I think keelybt's assessment of "fine but kind of generic" is pretty accurate.  For the price point, I have no problem with generic as long as it works.

Re: Multi-Level Marketing

What company are you referring to?

Re: Multi-Level Marketing

Whoops!  Sorry, I was referring to Mary Kay.

Re: Multi-Level Marketing

The only couple i've heard of are Nerium and Herbalife.


my mom tried to sell nerium, she is about 50 and smokes, but her wrinkles are pretty deep, nerium actually worked, it worked on hands, necks, anything on your body that has wrinkles, the only thing is it costs about 1500 to start up, which is about 20 bottles only. (there about 100 a bottle) to me thats not worth it. 


herbalife, i have so many friends on herbalife, and they con you forshore, they trick you into thinking that eating one or two meals a day is normal, its not, personally i couldnt live off protien shakes and disgusting teas and waters, i was constantly out of energy and sleepy. also, you double weight gain after you stop the program, constantly making you stay in the program.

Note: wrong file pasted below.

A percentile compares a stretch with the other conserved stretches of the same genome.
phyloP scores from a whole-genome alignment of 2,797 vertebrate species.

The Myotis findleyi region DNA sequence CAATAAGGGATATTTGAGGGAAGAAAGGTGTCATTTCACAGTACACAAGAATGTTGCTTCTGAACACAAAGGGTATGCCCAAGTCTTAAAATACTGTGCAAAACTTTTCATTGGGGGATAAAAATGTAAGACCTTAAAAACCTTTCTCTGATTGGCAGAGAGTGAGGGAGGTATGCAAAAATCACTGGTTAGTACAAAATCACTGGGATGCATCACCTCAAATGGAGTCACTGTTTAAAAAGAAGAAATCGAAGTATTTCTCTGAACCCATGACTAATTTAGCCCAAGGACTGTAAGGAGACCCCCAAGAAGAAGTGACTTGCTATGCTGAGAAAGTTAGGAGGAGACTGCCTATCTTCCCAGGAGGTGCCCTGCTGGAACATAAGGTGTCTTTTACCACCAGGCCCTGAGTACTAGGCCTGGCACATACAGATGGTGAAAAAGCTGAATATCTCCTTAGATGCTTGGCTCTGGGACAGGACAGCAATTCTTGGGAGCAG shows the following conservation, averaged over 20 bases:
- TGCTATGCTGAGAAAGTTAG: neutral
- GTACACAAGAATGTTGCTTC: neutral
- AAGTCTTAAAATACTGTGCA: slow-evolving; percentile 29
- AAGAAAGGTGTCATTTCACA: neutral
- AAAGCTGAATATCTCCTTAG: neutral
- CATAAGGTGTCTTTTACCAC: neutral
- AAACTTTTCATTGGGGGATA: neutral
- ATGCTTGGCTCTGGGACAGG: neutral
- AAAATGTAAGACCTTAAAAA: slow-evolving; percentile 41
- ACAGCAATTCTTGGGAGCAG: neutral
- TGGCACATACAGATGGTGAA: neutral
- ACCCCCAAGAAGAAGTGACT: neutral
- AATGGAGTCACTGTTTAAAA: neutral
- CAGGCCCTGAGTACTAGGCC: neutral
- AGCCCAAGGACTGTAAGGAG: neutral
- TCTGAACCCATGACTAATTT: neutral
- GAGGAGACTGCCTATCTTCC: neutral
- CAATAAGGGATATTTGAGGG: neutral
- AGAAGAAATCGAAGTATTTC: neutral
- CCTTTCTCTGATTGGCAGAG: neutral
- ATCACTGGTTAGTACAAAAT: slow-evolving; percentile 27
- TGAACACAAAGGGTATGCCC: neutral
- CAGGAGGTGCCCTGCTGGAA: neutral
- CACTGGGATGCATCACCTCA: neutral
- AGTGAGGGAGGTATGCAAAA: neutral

Re: Multi-Level Marketing

I recently saw a real before and after pic of a friend that's been using Nerium for 2 weeks now, and it's showing actual results on her early 20s skin with fading discoloration and acne. I'm skeptical on trying it myself, since the active ingredient is Nerium "oleander" that being a very toxic plant that has caused central nervous system breakdown. Other than the price and the plant toxicity, it seems like an "effective" product.